Heath Town Rangers
The Cottage Ground

Ground No. 199
Visited - Wednesday 28th October 2009
Result - Heath Town Rangers 3-2 Rugby Town
Competition - Midland Floodlit Youth League
Attendance - 19 (h/c)

Situated in the east of Wolverhampton, Heath Town is a somewhat notorious area of the city, rebuilt almost entirely in the 1960s with the type of town planning that is now being just as quickly wiped off the map as it was put there in the first place. High rise flats dominate the skyline, and violence the streets if you believe its reputation, but it has got better recently and in 2006 a club bearing the areas name appeared on the local scene when Heath Town Rangers joined the West Midlands Regional League Division Two. Ground-sharing at nearby Wednesfield, their rise was meteoric, winning promotion in both of their first two seasons to where they sit now in the Premier Division. It was a ground I’d been looking to visit for a while and I had pencilled it in as part of a double header recently with Wolves-Villa kicking off at 12:45, but unfortunately a late finish at Molineux meant that it would have been pushing it too much to get to without missing a good 20 minutes, so instead I decided to wrap it up the following Tuesday, with Wednesfield at home to Continental Star in the Birmingham Floodlit Cup.... or at least according to the Midland Combination website!

As soon as I arrived at the ground that uneasy feeling that something wasn't quite right hit me, with only two of the floodlights turned on to illuminate a small pitch where a junior team were playing and no one on the gate then something was obviously wrong. Game postponed? Away team not turned up? Asking at the clubhouse no one seemed to know, until I finally found out that the Wednesfield game had taken place 24 hours earlier. Quite annoying, but the lady at the bar did add that there was a youth team game on tonight, so after a bit of deliberation I decided to stay for that.

The ground is one I've seen described as awful, but (and perhaps it was due to the cover of darkness!), I thought it was alright, if a little rustic. Going in through a pair of gates bearing the clubs initials, it leads you down a small drive to the near side of the pitch where the only stand at the ground sits, centred on the halfway line. 3 rows deep it has 6 rows of benches (two each on the fairly deep steps), and looks quite a substantial build with a sloping red roof. The other three sides are hard standing with a kids play area behind the far goal and the changing rooms/clubhouse adjacent.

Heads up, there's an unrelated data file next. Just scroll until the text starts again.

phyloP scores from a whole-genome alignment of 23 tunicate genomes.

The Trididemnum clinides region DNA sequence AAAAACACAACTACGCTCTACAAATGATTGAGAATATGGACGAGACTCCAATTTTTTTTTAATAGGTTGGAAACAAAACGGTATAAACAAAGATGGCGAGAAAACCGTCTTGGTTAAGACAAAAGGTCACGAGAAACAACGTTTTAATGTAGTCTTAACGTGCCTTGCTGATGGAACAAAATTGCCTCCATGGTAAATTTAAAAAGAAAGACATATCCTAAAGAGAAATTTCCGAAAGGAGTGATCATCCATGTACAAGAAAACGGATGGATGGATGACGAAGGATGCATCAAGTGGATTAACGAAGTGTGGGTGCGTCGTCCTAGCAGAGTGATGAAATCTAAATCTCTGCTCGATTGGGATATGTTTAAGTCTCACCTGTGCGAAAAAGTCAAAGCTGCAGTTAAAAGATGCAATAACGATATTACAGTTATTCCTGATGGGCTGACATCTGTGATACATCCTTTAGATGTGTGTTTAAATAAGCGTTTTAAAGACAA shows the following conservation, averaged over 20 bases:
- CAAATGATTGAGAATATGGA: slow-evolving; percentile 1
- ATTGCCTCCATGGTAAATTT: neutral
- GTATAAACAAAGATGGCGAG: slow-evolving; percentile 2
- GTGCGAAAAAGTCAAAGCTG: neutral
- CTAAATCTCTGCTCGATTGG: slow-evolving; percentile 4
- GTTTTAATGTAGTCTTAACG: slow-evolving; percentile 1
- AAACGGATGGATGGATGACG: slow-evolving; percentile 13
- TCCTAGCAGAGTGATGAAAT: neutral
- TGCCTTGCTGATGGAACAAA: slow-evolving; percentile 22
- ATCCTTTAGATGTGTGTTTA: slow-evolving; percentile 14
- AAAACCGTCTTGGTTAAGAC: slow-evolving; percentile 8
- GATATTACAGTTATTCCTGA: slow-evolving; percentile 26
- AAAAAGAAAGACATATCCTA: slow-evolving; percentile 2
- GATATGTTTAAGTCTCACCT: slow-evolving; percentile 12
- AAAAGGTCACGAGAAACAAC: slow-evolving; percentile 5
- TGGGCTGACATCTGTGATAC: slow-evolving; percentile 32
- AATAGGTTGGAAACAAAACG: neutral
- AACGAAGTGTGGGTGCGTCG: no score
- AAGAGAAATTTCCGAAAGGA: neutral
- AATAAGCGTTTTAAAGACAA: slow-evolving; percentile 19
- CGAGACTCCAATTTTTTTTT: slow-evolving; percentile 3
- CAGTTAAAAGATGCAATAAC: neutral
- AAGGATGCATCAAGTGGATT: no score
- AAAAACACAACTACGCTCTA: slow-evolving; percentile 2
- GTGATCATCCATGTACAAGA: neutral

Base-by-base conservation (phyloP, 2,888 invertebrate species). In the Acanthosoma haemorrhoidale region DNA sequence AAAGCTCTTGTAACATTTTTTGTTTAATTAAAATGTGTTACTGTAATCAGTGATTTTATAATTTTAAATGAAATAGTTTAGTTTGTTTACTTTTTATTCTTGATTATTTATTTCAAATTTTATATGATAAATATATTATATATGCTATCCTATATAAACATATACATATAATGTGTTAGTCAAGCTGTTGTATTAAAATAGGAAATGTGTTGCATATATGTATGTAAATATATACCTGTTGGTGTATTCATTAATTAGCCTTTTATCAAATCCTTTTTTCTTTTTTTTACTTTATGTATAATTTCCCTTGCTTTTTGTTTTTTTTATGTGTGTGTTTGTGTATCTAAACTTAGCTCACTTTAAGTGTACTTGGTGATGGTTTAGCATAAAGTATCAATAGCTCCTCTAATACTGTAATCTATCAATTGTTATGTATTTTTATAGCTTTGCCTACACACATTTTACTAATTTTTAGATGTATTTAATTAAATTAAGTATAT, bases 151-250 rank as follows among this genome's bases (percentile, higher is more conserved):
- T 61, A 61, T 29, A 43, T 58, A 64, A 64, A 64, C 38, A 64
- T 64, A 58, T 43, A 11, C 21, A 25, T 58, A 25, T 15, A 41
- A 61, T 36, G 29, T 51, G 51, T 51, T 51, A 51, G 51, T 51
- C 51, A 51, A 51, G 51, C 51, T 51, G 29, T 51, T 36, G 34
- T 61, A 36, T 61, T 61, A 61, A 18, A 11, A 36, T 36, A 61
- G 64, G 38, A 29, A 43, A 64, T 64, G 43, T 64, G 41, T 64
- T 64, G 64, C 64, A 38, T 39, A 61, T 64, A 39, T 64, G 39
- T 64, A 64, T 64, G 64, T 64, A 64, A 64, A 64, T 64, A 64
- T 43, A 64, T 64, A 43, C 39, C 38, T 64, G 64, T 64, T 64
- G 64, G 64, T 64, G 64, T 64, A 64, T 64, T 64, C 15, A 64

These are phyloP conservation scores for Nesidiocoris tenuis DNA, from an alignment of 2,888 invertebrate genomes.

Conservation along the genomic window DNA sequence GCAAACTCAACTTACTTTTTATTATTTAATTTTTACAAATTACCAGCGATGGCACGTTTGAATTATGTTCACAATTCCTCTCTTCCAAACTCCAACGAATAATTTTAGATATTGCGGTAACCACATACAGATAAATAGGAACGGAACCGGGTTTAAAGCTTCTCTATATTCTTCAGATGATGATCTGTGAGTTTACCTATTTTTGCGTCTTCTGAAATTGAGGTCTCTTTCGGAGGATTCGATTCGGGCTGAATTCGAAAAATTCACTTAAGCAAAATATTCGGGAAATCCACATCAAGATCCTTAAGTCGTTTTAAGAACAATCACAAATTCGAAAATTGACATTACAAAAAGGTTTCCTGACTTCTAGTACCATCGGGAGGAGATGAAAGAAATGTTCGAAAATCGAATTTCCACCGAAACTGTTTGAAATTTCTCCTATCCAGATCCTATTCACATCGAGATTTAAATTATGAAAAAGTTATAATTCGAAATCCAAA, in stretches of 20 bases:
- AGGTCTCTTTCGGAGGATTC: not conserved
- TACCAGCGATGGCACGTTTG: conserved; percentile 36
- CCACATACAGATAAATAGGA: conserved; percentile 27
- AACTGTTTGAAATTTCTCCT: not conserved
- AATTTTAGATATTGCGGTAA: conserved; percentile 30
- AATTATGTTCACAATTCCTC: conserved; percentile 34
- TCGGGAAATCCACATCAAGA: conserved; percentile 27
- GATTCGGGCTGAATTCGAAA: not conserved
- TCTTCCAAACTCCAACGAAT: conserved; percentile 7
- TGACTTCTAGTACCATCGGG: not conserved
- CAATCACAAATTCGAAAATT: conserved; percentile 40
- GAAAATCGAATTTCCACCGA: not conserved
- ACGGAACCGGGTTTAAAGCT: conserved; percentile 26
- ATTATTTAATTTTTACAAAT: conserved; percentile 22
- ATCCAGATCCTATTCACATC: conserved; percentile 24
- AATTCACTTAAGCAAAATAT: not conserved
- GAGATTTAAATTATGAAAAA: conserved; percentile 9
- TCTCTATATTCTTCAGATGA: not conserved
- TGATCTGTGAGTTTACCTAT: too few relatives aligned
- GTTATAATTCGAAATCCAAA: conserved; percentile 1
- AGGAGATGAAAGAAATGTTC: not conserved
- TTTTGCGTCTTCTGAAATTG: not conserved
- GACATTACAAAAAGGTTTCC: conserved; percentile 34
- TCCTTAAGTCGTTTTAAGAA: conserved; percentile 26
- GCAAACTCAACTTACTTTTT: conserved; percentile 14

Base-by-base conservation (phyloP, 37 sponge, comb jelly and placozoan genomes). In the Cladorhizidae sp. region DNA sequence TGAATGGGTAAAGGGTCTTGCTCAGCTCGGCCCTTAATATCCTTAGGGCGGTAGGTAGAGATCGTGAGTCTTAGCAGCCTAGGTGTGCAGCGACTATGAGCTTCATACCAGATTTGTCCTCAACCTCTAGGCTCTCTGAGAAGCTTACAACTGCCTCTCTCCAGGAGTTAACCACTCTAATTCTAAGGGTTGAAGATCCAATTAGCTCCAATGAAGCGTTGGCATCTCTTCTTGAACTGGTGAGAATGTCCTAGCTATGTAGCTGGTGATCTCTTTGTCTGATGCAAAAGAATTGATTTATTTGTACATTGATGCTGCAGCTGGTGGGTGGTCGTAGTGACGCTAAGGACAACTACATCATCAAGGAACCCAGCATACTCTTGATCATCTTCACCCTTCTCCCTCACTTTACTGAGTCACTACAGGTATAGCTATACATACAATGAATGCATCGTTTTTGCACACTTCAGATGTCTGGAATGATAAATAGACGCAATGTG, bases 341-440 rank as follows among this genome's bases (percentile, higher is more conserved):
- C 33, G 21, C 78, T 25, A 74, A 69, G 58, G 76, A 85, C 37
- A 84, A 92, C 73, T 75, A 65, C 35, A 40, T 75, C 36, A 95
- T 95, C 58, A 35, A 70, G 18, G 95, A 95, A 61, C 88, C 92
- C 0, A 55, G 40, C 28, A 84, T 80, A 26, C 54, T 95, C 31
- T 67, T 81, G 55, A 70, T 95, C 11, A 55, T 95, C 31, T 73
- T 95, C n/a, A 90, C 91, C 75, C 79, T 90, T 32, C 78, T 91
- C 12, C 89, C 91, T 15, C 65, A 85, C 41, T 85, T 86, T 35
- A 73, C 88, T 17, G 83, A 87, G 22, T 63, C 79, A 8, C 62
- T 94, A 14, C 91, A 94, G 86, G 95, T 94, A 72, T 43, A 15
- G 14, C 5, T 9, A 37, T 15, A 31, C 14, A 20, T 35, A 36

Whilst all the signage and colour points to the owners of the ground, it was Heath Town’s youth team who were playing, with Rugby Town the visitors. The game started at an energetic pace, Heath Town taking the lead in just the third minute after their left winger had been played in on the break, sprinting past a defender before chipping the keeper to make it 1-0, but it was only another four minutes gone before Rugby equalised, thanks to a good solo effort from their number 11. Halfway through the first half there was a first for me... play interrupted by a goat! Who knows where he came from, but it took a few minutes to shepherd him from the pitch before the game resumed with the home side regaining the lead on the half hour mark thanks to their number 8 who curled a corner straight into the net. The second half was interrupted by a nasty injury to a Heath Town player who was elbowed in the head. He did go off, before coming back on and collapsing, the game delayed for 10 minutes whilst he was treated, eventually being taken away in an ambulance, reportedly with concussion. The prolonged added time due to the incident saw a goal a piece for each side, with Rugby finishing the stronger, looking like they might nick a draw, before the ref finally blew for full time at 9:45 with the game finishing 3-2 to the hosts.

After leaving then I made my way home without any trouble, glad to have stayed. Other than an FA Youth Cup semi-final that Wolves were in a few years ago, I've never really paid much attention to this level of football, but it was an entertaining game. The main difference seemed to be that the players lacked the discipline to play as a team compared to adult sides and the ref was notable for the way he lectured the players (he'd have ended up getting a smack in an adult game!) It was a good match though, certainly more interesting than Brocton-Pelsall that I’d seen the night before, and the ground really is the antithesis to the newly developed Silkmore Lane, which is surely the point of groundhopping, to see somewhere a bit different?

Entrance to the Ground

The Clubhouse

The Near End

The Far Side

The Far End

The Near Side

The Main Stand

Goat Ahoy!

The Goat gets substituted!


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